To J. D. Hooker 18 [December 1861]
Down Bromley Kent
My dear Hooker
Thanks for your note.1 I have not written for a long time, for I always fancy, busy as you are, that my letters must be a bore. Though I like writing, & always enjoy your notes.
I can sympathise with you about fear of Scarlet Fever: to the day of my death I shall never forget all the sickening fear about the other children after our poor little Baby died of it.—2
The Genera Plantarum must be a tremendous work & no doubt very valuable (such a Book, odd as it may appear, would be very useful even to me) but I cannot help being rather sorry at the length of time it must take, because I cannot enter on & understand your work—3 Will you not be puzzled when you come to the Orchids? It seems to me Orchids alone would be work for a man’s life time: I cannot somehow feel satisfied with Lindley’s classification: the Malaxeæ & Epidendreæ seem to me very artificially separated.4 Not that I have seen enough to form an opinion worth anything.—
Your African plant seems to be a vegetable Ornithorhynchus,—indeed much more than that.5 The more I read about Plants, the more I get to feel that all Phanerogams seem comparable with one class, as Lepidoptera, rather than with one Kingdom as the whole Insecta.
Thanks for your comforting sentence about the accursed ducts (accursed though they be, I should like nothing better than to work at them in other allied orders, if I had time).6 I shall be ready for press in 3 or 4 week & have got all my woodcuts drawn.7 I fear much that publishing separately will prove a foolish job; but I do not care much, & the work has greatly amused me.— The Catasetum has not flowered yet!
In writing to Lindley about an Orchid which he sent me, I told him a little about Acropera & in answer he suggests that Gongora may be its female:8 he seems dreadfully busy & I feel that I have more right to kill you than to kill him; so can you send me one, or at most two dried flowers of Gongora: if you know habitat of Acropera luteola, a Gongora from same country would be best; but any true Gongora would do; if its pollen should prove as rudimentary as that of Monacanthus relatively to Catasetum, I think I could easily perceive it even in dried specimens when well soaked.—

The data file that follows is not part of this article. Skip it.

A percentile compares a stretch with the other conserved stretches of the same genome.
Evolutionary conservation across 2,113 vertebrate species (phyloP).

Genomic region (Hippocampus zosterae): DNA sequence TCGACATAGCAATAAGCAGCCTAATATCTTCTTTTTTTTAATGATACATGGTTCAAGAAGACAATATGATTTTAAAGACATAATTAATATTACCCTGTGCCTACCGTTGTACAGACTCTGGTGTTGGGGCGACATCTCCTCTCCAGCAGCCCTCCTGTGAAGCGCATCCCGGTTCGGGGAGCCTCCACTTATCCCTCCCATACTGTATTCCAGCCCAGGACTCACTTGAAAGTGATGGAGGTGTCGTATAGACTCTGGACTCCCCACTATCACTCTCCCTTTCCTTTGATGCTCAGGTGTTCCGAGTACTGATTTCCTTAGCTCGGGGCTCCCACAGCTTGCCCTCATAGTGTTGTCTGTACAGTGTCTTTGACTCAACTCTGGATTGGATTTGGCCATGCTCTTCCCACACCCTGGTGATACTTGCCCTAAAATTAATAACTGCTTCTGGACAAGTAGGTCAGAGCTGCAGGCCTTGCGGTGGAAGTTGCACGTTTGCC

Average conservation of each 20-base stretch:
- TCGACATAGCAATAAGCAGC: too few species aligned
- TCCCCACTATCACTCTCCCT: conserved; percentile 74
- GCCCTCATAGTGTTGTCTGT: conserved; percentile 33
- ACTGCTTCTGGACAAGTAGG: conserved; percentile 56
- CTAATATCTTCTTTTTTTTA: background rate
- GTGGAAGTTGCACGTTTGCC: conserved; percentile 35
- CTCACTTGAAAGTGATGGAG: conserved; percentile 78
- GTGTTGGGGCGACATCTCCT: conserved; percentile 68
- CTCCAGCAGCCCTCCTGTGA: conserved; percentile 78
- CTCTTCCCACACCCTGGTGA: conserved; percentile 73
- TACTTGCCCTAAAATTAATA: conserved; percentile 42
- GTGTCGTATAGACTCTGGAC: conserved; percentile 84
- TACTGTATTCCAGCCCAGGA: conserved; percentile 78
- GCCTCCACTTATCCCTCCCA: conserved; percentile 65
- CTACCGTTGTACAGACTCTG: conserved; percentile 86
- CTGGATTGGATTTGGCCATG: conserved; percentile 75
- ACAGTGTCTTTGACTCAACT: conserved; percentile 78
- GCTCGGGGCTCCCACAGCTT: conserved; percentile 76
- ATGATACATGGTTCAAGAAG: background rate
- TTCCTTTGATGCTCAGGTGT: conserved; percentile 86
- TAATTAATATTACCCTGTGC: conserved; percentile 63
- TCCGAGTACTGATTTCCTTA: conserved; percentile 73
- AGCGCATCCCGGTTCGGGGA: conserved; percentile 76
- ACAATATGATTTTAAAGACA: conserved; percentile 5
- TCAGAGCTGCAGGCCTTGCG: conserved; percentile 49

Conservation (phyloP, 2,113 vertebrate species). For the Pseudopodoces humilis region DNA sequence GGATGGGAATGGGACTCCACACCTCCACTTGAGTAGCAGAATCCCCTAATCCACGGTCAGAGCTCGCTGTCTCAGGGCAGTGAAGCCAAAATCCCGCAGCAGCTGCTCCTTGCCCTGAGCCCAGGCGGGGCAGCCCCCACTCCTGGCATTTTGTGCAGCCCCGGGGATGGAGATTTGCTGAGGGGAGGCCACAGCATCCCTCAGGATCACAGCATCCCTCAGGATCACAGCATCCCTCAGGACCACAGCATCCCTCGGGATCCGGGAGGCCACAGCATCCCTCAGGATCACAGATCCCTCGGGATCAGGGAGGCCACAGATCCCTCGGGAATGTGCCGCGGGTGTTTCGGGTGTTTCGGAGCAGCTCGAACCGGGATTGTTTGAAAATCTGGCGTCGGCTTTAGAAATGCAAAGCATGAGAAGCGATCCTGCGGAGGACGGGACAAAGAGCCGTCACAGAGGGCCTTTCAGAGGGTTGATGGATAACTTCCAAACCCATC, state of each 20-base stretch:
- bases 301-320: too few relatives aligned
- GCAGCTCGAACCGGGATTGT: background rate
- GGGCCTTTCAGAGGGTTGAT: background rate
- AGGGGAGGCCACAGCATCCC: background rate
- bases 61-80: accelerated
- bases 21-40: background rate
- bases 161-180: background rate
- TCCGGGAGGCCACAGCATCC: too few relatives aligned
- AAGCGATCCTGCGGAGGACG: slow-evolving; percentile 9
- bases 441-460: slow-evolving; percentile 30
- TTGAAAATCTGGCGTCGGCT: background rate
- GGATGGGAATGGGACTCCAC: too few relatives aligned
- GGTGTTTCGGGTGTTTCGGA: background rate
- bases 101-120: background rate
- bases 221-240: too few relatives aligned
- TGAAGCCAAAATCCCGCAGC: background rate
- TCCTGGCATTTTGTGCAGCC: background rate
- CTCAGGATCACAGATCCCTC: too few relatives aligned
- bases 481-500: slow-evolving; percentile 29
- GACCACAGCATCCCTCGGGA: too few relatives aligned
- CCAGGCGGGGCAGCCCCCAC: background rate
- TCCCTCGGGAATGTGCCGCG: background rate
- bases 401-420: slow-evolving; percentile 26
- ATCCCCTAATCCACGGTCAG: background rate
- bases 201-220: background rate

I have picked a little out of Lecoq; but it is awful tedious hunting.9
Bates is getting on with his Natural History Travels in one Vol.10 I have read 1st. Chapt. in M.S. & I think that it will be an excellent book & very well written:11 he argues in good & new way to me, that Tropical climate has very little direct relation to the gorgeous colouring of insects (though of course he admits that Tropics have a far greater number of beautiful insects) by taking all the few genera common to Britain & Amazonia, & he finds that the species proper to the latter are not at all more beautiful. I wonder how this is in species of the same restricted genera of Plants.—
If you can remember it, thank Bentham for getting my Primula paper printed so quickly: I do enjoy getting a subject off one’s hands completely.—12 I have now got dimorphism in structure in 8 natural orders, just like Primula.— Asa Gray sent me dried flowers of capital case in Amsinckia spectabilis one of Borragineæ.13 I suppose you do not chance to have this plant alive at Kew.—
Attend, will you please, to enclosed memorandum.—14
I have scribbled a long rigmarole, so good night | My dear Hooker | Your affect | C. Darwin
P.S. | I have just met in Lecoq a magnificent case (for experiment) of Trimorphism in Lythrum salicaria & in L. thymifolia.— Could you help me to seeds or plants?15
Is Mr Borrer a good-natured man.? Would it do to write to him before the Spring to ask him for some plants or seeds? Perhaps he abominates the author of the Origin.—16
Lindley suggests Gongora may be female Acropera.
CD’s orchid book nearly ready for press.
Discovers trimorphism in Lythrum is in H. Lecoq [Études sur la géographie botanique de l’Europe (1854–8)].
Please cite as
Darwin Correspondence Project, “Letter no. 3346,” accessed on 25 April 2017, http://www.darwinproject.ac.uk/DCP-LETT-3346